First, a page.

Changing these laws has been just one part of these movements for social justice, and it couldn’t have happened without changing the story first.

History’s pendulum swings. Tearing down can be very fast: a symbol of social progress disappears overnight, generating a tidal wave of disappointment and anger. Building is what takes time. Good parents and teachers know the painstaking investment required to nurture a young and promising life; good farmers and foresters understand permaculture and sustainable harvest; good healers are prepared for the long haul of preventive care; good organizers understand the cultivation that democracy requires.

When the pendulum swings away from justice, what sustains perseverance?

Cultural organizers and transformative arts workers know this: whatever engages the whole person—body, emotions, intellect, and spirit—the work that braids pleasure and purpose, is the most powerful, the most sustaining, and the most likely to accomplish the great awakening needed now.

That work feeds us because it is love in the service of justice and healing—personal, political, and planetary.

Dr. King’s remark about the arc of the moral universe came late in a long speech recounting the SCLC’s progress and the work that remained to be done. I want to share some things he said first:

What is needed is a realization that power without love is reckless and abusive, and that love without power is sentimental and anemic. Power at its best is love  implementing the demands of justice, and justice at its best is love correcting everything that stands against love.

Then he called for a much-needed program that is now point number 10 in our platform. This is 1967, mind you, a few months before he was murdered:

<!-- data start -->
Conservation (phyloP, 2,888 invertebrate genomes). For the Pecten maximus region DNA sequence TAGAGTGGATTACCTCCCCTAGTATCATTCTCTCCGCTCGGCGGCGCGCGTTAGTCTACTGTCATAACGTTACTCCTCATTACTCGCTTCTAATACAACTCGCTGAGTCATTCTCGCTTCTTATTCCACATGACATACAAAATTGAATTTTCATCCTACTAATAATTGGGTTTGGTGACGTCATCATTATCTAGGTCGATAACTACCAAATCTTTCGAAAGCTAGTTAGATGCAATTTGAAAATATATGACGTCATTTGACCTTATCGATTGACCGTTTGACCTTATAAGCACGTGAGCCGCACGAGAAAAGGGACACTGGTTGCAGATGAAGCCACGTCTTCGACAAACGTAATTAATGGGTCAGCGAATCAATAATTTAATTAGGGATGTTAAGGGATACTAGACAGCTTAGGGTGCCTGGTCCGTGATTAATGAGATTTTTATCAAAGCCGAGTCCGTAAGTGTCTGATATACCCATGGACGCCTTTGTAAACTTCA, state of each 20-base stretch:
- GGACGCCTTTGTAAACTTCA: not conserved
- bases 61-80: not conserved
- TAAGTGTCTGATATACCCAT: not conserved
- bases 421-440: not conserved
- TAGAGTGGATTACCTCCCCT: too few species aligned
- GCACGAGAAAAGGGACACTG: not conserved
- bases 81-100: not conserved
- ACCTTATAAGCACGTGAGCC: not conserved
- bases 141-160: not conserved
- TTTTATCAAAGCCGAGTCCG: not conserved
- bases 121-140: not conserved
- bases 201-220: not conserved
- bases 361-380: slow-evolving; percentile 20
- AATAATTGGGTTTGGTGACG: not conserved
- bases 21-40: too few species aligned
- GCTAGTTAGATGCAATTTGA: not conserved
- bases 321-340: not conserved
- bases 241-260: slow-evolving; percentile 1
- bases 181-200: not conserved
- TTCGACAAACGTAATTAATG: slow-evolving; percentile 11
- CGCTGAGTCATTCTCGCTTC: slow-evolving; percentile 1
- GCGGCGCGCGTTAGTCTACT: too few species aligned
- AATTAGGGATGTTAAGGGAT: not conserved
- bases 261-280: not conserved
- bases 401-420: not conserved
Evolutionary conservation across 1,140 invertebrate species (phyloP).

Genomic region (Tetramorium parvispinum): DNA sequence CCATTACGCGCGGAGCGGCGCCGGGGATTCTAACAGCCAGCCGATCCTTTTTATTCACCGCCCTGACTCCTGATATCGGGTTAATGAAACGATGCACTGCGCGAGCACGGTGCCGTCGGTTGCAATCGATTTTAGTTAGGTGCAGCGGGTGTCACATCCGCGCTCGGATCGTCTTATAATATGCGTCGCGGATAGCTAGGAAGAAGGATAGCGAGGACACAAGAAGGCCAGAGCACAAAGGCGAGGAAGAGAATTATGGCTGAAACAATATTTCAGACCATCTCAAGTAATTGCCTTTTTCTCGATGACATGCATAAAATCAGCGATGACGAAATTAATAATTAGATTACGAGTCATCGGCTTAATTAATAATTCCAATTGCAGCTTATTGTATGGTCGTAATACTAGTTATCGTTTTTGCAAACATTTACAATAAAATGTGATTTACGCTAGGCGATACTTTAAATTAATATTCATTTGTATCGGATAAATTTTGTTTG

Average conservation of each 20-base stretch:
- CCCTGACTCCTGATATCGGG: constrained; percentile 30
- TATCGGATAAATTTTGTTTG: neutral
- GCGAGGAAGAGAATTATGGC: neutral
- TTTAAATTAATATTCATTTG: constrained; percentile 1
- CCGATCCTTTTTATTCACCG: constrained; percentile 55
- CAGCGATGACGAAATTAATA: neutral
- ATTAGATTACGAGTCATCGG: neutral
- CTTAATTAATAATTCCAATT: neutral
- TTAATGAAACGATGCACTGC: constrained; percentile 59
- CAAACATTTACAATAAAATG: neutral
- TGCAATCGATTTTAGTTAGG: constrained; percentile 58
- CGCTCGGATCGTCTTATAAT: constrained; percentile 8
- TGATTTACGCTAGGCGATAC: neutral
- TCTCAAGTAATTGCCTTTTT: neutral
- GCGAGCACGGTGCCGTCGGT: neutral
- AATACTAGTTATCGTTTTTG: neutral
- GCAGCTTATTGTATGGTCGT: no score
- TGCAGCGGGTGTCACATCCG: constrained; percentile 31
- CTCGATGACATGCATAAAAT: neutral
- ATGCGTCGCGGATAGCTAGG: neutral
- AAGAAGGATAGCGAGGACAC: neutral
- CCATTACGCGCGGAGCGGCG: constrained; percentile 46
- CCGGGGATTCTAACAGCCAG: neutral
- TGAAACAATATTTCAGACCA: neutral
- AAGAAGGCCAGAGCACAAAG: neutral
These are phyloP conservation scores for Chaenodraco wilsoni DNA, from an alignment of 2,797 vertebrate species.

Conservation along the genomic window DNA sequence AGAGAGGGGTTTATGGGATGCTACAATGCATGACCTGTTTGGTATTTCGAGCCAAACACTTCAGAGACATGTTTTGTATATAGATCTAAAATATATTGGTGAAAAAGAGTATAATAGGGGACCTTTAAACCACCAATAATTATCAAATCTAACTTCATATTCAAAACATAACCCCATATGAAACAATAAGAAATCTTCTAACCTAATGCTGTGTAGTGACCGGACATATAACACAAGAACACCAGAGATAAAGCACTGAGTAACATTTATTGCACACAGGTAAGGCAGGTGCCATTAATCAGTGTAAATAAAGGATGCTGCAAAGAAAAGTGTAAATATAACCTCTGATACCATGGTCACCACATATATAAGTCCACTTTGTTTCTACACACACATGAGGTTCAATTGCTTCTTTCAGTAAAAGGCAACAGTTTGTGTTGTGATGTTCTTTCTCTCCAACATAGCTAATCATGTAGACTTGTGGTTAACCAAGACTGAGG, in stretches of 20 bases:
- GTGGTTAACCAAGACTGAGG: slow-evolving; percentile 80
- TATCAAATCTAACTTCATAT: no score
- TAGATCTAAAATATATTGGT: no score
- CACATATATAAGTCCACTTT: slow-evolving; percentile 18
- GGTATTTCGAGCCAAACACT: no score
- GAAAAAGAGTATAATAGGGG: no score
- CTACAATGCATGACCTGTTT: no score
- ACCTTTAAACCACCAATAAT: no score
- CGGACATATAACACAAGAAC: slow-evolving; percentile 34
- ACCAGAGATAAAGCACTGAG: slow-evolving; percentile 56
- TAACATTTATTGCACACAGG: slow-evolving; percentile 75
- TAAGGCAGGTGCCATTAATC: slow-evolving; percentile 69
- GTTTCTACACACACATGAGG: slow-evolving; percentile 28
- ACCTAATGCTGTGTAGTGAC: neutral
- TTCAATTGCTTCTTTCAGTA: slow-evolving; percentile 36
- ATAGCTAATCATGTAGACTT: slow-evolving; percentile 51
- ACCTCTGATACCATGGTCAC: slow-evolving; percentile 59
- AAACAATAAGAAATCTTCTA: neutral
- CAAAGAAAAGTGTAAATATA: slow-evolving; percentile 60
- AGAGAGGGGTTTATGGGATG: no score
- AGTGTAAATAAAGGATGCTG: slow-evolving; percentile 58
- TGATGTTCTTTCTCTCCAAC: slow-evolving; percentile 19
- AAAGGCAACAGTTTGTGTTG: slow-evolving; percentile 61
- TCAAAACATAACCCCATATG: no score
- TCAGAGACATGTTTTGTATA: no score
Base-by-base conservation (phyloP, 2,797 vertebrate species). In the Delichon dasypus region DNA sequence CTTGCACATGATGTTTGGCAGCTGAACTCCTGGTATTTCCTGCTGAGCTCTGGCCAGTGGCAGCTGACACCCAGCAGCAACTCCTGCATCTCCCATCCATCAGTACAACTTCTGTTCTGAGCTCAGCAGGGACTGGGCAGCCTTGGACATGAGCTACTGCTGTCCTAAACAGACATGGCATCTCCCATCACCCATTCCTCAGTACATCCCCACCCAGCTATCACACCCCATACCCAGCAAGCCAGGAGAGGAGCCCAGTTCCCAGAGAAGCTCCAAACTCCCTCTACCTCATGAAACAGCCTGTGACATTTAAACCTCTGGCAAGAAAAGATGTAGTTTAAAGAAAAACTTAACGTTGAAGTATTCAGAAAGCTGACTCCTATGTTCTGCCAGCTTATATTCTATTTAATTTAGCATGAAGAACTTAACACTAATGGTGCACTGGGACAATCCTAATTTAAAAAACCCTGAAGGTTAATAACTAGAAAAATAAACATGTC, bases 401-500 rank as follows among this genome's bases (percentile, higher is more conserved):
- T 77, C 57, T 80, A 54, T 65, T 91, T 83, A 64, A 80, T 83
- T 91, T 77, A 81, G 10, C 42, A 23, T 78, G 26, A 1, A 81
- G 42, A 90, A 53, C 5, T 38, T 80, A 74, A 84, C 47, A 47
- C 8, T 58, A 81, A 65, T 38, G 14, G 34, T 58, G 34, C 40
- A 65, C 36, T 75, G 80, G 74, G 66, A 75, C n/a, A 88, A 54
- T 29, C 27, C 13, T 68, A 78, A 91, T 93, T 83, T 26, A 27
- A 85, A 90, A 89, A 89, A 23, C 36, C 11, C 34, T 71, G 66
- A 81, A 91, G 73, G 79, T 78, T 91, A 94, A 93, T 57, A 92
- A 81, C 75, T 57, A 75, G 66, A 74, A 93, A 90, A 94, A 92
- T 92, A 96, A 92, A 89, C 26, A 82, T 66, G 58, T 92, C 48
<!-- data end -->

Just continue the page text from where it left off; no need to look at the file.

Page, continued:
We must develop a program that will drive the nation to a guaranteed annual income.

He went on to say:

[O]ur country can do this. John Kenneth Galbraith said that a guaranteed annual income could be done for about twenty billion dollars a year. And I say to you today, that if our nation can spend thirty-five billion dollars a year to fight an unjust, evil war in Vietnam, and twenty billion dollars to put a man on the moon, it can spend billions of dollars to put God's children on their own two feet right here on earth.

If he could be here, Dr. King might say that the United States government has spent 8.3 million dollars per hour since 2001 on war—that’s $20 billion not in one year, but every 10 days. A universal Basic Income Grant would cost much more today, but it would save a significant amount compared to spending on means-tested and often punishing social service programs.

For the last five years, I’ve been quoting something Van Jones said in the midst of 2011 protests against the union-busting of Wisconsin Governor Scott Walker: “Don’t adapt to absurdity.”  He was making the point that over time, if we let it, even what seems preposterous becomes normalized—as was clear on #11/9. Flexibility is one of humanity’s best qualities, enabling us to adapt and advance. But it’s also one of our worst: it can be just as easy to adapt to harm, going along to get along until what has been imposed feels “natural.”

Each person here stands for thousands who have the capacity, conscience, and talent to change the story, refusing to adapt to the absurdity of a system that lavishly underwrites war profiteering, energy corporations that poison the environment, and a massive prison-industrial complex, then tells us it is too broke to underwrite creativity, equity, and justice.

Each person here is a storyteller and a truth-teller for love and justice. The earth-shaking power of our collective energy cannot be weakened by a little thing like an election.

Believe me, I am not underestimating the might of our opposition when I say that our greatest obstacle is the risk of internalizing the oppressor’s voice, allowing ourselves to be overtaken by fear and self-doubt, and believing the propaganda that since there is no chance our aims can be realized immediately, we should postpone them again.